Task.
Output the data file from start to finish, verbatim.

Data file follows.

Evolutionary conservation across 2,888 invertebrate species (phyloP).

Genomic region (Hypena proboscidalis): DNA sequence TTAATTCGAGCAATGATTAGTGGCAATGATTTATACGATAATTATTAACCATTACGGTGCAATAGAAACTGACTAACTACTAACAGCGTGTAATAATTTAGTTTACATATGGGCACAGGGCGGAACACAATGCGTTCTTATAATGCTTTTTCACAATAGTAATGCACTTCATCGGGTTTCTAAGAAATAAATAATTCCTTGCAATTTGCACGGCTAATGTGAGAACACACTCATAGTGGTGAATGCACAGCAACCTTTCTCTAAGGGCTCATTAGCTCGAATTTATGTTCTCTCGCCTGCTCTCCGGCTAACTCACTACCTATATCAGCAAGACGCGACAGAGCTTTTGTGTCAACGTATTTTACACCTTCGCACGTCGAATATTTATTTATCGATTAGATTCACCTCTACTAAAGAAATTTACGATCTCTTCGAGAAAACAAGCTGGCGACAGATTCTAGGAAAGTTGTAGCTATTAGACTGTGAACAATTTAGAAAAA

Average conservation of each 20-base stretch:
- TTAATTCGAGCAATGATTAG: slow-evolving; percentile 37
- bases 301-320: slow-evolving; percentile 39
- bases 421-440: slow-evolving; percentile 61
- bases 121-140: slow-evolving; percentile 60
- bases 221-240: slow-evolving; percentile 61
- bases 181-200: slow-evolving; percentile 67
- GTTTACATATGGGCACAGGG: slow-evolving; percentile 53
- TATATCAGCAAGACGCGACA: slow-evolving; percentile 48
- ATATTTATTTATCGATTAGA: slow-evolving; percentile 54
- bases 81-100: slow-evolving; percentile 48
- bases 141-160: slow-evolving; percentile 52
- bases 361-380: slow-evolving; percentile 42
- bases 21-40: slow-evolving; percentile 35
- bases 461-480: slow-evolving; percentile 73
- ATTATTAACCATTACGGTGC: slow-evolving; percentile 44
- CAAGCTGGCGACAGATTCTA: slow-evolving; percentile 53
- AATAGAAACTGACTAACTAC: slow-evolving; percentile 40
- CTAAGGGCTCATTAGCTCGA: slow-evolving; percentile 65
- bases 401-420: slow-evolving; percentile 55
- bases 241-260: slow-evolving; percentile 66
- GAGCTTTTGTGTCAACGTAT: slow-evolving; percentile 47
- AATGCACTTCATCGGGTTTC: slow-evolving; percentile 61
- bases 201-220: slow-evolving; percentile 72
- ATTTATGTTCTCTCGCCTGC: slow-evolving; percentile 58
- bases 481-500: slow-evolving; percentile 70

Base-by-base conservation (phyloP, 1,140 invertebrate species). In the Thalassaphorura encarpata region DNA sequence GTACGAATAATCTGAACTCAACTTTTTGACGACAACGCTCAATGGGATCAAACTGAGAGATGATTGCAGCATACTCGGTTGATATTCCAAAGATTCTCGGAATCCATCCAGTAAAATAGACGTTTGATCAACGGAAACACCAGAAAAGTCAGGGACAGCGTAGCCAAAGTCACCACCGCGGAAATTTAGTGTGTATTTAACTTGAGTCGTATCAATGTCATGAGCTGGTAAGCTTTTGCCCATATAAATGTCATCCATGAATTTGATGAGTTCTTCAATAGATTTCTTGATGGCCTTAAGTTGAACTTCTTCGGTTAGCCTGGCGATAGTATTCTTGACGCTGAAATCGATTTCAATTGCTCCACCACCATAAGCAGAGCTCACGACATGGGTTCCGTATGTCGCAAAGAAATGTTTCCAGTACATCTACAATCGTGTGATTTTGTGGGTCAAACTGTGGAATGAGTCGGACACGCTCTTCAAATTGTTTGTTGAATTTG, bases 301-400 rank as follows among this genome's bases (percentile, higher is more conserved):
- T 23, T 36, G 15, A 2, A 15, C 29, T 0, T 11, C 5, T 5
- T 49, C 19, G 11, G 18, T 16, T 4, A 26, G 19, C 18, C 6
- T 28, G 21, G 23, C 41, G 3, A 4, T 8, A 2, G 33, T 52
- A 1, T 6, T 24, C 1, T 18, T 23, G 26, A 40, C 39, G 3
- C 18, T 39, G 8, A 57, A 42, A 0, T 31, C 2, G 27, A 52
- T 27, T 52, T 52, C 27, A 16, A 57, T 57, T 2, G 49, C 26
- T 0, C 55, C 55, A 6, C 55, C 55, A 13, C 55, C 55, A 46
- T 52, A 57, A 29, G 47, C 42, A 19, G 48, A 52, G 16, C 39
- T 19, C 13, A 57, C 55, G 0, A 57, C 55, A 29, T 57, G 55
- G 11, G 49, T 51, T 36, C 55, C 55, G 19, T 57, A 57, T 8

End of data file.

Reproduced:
Evolutionary conservation across 2,888 invertebrate species (phyloP).

Genomic region (Hypena proboscidalis): DNA sequence TTAATTCGAGCAATGATTAGTGGCAATGATTTATACGATAATTATTAACCATTACGGTGCAATAGAAACTGACTAACTACTAACAGCGTGTAATAATTTAGTTTACATATGGGCACAGGGCGGAACACAATGCGTTCTTATAATGCTTTTTCACAATAGTAATGCACTTCATCGGGTTTCTAAGAAATAAATAATTCCTTGCAATTTGCACGGCTAATGTGAGAACACACTCATAGTGGTGAATGCACAGCAACCTTTCTCTAAGGGCTCATTAGCTCGAATTTATGTTCTCTCGCCTGCTCTCCGGCTAACTCACTACCTATATCAGCAAGACGCGACAGAGCTTTTGTGTCAACGTATTTTACACCTTCGCACGTCGAATATTTATTTATCGATTAGATTCACCTCTACTAAAGAAATTTACGATCTCTTCGAGAAAACAAGCTGGCGACAGATTCTAGGAAAGTTGTAGCTATTAGACTGTGAACAATTTAGAAAAA

Average conservation of each 20-base stretch:
- TTAATTCGAGCAATGATTAG: slow-evolving; percentile 37
- bases 301-320: slow-evolving; percentile 39
- bases 421-440: slow-evolving; percentile 61
- bases 121-140: slow-evolving; percentile 60
- bases 221-240: slow-evolving; percentile 61
- bases 181-200: slow-evolving; percentile 67
- GTTTACATATGGGCACAGGG: slow-evolving; percentile 53
- TATATCAGCAAGACGCGACA: slow-evolving; percentile 48
- ATATTTATTTATCGATTAGA: slow-evolving; percentile 54
- bases 81-100: slow-evolving; percentile 48
- bases 141-160: slow-evolving; percentile 52
- bases 361-380: slow-evolving; percentile 42
- bases 21-40: slow-evolving; percentile 35
- bases 461-480: slow-evolving; percentile 73
- ATTATTAACCATTACGGTGC: slow-evolving; percentile 44
- CAAGCTGGCGACAGATTCTA: slow-evolving; percentile 53
- AATAGAAACTGACTAACTAC: slow-evolving; percentile 40
- CTAAGGGCTCATTAGCTCGA: slow-evolving; percentile 65
- bases 401-420: slow-evolving; percentile 55
- bases 241-260: slow-evolving; percentile 66
- GAGCTTTTGTGTCAACGTAT: slow-evolving; percentile 47
- AATGCACTTCATCGGGTTTC: slow-evolving; percentile 61
- bases 201-220: slow-evolving; percentile 72
- ATTTATGTTCTCTCGCCTGC: slow-evolving; percentile 58
- bases 481-500: slow-evolving; percentile 70

Base-by-base conservation (phyloP, 1,140 invertebrate species). In the Thalassaphorura encarpata region DNA sequence GTACGAATAATCTGAACTCAACTTTTTGACGACAACGCTCAATGGGATCAAACTGAGAGATGATTGCAGCATACTCGGTTGATATTCCAAAGATTCTCGGAATCCATCCAGTAAAATAGACGTTTGATCAACGGAAACACCAGAAAAGTCAGGGACAGCGTAGCCAAAGTCACCACCGCGGAAATTTAGTGTGTATTTAACTTGAGTCGTATCAATGTCATGAGCTGGTAAGCTTTTGCCCATATAAATGTCATCCATGAATTTGATGAGTTCTTCAATAGATTTCTTGATGGCCTTAAGTTGAACTTCTTCGGTTAGCCTGGCGATAGTATTCTTGACGCTGAAATCGATTTCAATTGCTCCACCACCATAAGCAGAGCTCACGACATGGGTTCCGTATGTCGCAAAGAAATGTTTCCAGTACATCTACAATCGTGTGATTTTGTGGGTCAAACTGTGGAATGAGTCGGACACGCTCTTCAAATTGTTTGTTGAATTTG, bases 301-400 rank as follows among this genome's bases (percentile, higher is more conserved):
- T 23, T 36, G 15, A 2, A 15, C 29, T 0, T 11, C 5, T 5
- T 49, C 19, G 11, G 18, T 16, T 4, A 26, G 19, C 18, C 6
- T 28, G 21, G 23, C 41, G 3, A 4, T 8, A 2, G 33, T 52
- A 1, T 6, T 24, C 1, T 18, T 23, G 26, A 40, C 39, G 3
- C 18, T 39, G 8, A 57, A 42, A 0, T 31, C 2, G 27, A 52
- T 27, T 52, T 52, C 27, A 16, A 57, T 57, T 2, G 49, C 26
- T 0, C 55, C 55, A 6, C 55, C 55, A 13, C 55, C 55, A 46
- T 52, A 57, A 29, G 47, C 42, A 19, G 48, A 52, G 16, C 39
- T 19, C 13, A 57, C 55, G 0, A 57, C 55, A 29, T 57, G 55
- G 11, G 49, T 51, T 36, C 55, C 55, G 19, T 57, A 57, T 8